Director: Takashi Miike
Cast: Kenichi Endo, Fujiko, Shoko Nakahara, Shungiku
If you have never seen a Takashi Miike film, don't make this your first. There is no cannibalism in this film. It has everything else though, including things that I never imagined. I bought this movie because of who directed it, and until that moment I never realized that I had a complete and total lack of movies about incest, lactational-watersports and necrophilia. This movie took care of all three in one fell swoop.
I was anticipating something faster and flasher, much more along the lines of Miike's brilliant yakuza films, Dead or Alive or Alive and City of Lost Souls. Visitor Q. is slow and almost sedate. Interestingly, this movie is fairly simple and straightforward compared to movies like Audition and the The Happiness of the Katakuris. I had to watch those movies several times (and if you've never seen Audition you can't imagine how hard that can be) before I felt that I had a grasp of what was going on. Visitor Q. is pretty simple: an angel comes to help a dysfunctional family get back together. That said, don't be fooled into complacency! Watch this move alone first, and then think long a nd hard on who you plan to show it to.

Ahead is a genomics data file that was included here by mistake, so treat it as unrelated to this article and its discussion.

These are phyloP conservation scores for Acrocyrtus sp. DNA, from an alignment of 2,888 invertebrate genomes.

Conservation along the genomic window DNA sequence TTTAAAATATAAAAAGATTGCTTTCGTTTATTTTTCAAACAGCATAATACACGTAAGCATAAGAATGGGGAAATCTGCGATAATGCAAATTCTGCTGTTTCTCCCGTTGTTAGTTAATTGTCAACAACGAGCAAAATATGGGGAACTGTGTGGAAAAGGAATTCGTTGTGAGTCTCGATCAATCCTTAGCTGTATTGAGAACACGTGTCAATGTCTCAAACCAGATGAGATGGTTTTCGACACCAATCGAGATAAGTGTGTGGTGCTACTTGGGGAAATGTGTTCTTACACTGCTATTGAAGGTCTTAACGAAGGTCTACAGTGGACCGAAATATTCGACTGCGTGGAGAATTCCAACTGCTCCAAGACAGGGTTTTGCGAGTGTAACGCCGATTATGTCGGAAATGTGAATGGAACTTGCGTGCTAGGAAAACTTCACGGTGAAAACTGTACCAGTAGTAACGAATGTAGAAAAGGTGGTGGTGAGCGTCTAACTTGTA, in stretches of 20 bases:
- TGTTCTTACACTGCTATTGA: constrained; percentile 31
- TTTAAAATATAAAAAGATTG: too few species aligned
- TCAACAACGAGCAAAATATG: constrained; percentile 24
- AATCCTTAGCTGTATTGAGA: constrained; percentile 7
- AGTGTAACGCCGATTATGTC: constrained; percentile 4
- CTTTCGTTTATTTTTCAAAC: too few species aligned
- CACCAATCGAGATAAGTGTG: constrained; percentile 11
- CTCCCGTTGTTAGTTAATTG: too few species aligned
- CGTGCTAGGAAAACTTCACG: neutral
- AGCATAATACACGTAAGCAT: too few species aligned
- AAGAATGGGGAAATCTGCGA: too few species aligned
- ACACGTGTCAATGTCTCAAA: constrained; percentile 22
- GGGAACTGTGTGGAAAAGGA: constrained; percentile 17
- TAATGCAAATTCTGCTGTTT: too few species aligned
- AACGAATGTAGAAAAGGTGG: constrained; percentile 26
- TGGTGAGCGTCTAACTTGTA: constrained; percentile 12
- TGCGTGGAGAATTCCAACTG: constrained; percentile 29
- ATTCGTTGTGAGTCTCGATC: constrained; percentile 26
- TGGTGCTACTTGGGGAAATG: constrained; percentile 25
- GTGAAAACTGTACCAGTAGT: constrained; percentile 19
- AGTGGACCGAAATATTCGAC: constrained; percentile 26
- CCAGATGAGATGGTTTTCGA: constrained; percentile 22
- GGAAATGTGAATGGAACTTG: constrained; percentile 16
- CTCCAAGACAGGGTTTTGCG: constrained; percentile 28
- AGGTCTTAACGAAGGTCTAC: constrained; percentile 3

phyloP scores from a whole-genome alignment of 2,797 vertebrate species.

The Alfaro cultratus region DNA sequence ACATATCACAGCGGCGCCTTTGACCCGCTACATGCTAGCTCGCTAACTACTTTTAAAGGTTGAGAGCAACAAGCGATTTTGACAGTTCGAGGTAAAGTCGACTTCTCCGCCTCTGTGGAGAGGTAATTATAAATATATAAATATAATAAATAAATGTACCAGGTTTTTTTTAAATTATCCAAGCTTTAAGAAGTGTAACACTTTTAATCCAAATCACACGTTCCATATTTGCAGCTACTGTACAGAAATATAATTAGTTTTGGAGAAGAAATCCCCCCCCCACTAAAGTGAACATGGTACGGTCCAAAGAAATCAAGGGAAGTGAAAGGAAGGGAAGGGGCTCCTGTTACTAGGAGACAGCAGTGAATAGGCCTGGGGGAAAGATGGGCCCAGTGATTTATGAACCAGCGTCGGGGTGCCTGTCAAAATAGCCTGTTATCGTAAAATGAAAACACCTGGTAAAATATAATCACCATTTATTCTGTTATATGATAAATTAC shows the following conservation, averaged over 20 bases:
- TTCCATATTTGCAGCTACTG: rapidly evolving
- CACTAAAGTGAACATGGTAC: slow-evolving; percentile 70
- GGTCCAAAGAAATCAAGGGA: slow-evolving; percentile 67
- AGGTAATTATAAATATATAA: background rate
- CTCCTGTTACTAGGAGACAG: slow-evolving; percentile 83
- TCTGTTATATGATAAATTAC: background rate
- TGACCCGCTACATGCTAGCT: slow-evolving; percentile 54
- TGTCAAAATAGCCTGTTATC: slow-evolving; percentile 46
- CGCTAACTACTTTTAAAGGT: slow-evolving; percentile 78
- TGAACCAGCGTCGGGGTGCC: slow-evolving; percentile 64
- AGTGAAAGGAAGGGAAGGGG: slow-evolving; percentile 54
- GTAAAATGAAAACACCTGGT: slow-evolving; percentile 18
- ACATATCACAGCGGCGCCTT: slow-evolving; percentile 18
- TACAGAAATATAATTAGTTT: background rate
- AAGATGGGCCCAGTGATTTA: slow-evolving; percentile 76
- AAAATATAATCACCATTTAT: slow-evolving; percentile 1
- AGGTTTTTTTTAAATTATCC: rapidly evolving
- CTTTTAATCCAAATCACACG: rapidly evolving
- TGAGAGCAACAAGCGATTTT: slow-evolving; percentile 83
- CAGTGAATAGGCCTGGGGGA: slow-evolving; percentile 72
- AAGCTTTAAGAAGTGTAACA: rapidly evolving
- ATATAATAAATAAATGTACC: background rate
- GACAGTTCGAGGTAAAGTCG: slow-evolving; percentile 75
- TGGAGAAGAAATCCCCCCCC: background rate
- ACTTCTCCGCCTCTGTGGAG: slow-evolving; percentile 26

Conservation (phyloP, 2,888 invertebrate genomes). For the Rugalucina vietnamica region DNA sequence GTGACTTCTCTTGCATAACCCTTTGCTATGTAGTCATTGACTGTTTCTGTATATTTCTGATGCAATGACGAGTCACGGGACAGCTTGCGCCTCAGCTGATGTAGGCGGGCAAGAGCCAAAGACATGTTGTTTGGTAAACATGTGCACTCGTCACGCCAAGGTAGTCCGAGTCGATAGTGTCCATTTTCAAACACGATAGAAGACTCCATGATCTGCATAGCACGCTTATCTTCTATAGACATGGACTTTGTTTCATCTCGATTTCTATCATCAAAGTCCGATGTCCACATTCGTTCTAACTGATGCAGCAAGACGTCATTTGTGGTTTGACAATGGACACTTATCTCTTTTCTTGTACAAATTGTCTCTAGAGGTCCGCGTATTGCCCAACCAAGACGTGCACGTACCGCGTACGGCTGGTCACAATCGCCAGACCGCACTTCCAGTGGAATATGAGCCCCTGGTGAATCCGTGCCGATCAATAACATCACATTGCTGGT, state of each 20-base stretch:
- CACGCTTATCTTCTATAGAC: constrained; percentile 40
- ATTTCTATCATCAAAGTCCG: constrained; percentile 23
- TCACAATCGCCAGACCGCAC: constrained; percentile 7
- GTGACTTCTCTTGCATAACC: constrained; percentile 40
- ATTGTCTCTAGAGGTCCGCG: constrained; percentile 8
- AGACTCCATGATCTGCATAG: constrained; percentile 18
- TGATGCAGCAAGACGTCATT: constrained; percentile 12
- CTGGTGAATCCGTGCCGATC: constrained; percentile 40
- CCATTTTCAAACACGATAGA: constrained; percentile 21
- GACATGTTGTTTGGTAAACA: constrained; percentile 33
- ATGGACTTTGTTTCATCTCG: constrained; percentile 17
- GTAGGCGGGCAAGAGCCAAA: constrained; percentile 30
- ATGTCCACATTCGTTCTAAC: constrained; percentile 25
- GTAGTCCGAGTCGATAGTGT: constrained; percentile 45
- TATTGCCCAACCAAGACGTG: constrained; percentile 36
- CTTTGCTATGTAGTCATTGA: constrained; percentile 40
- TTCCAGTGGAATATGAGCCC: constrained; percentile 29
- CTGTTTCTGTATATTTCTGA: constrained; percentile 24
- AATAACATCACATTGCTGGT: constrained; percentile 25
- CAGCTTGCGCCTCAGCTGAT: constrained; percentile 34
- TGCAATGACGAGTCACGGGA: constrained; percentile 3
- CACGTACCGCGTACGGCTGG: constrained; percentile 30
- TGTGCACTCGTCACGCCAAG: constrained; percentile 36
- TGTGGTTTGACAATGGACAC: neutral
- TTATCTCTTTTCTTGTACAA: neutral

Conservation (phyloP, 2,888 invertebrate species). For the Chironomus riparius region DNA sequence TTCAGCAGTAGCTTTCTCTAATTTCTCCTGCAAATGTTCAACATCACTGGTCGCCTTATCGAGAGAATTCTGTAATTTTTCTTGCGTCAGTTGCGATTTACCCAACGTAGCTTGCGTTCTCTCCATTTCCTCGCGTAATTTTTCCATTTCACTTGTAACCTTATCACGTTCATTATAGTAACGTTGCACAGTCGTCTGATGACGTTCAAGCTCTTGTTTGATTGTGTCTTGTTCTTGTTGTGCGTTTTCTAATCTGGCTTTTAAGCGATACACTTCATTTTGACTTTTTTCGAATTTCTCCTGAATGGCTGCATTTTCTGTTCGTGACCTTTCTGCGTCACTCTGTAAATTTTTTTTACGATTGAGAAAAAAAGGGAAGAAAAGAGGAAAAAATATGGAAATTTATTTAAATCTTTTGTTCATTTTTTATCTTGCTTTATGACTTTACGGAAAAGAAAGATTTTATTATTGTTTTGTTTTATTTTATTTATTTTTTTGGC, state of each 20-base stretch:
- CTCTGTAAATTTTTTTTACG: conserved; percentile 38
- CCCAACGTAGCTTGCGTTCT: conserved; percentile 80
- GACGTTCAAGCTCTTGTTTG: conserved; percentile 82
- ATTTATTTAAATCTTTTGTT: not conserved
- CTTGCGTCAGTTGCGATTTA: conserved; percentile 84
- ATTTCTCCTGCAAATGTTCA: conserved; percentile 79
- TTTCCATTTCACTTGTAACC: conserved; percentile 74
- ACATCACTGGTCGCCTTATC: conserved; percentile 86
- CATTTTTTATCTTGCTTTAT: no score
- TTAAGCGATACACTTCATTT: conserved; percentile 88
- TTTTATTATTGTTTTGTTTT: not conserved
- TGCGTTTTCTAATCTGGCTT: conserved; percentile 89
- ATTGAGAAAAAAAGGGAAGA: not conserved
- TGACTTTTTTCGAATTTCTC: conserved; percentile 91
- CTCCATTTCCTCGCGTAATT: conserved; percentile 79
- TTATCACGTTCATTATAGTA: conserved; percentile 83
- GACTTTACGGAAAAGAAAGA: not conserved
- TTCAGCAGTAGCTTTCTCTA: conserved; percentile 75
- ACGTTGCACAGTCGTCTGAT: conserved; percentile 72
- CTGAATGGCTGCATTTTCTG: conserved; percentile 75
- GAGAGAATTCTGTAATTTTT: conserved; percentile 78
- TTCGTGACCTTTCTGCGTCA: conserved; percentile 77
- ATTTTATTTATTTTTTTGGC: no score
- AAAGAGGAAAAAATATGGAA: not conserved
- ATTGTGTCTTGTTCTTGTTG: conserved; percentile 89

Visitor Q. examines a Japanese family with more problems than you can shake a stick at. The film opens with a scene about incest between a daughter (a prostitute) and her father in front of a home video camera. Incest is the first of many atrocious acts committed by this family. It just gets more bizarre from there. If the sole intent of the director was to shock the viewer with as many outlandish images as possible this film can be considered a success. However, I found this film to be totally lacking on a n emotional level. The family and there disturbing actions are presented in such a hollow way that the viewer does not feel any sympathy towards them. It would have been nice to see fragments of the family's past so we could answer the following questions: Has this family always been this way? If not, what led them to become these sick and twisted people? What is the purpose of them holding the video camera? Is that really an angel? Is it perhaps meant as a social commentary on the ever increasing absurdities of reality TV? Or a portrait of the changing dynamics of a Japanese society that has over the last couple of decades increasingly become attuned to the ways of the American models of entertainment and capitalism? It's open to our own interpretation, but, one thing is for sure, Miike never fails to shock or to challenge.
(* The film has a cheap snuff-film kind of look and I would not be surprised if Miike filmed it on an 8mm camera. In one scene a microphone and a stagehand are visible in a mirror. They are not hard to spot which annoyed me.)
Reviewed by: Kelly Kelley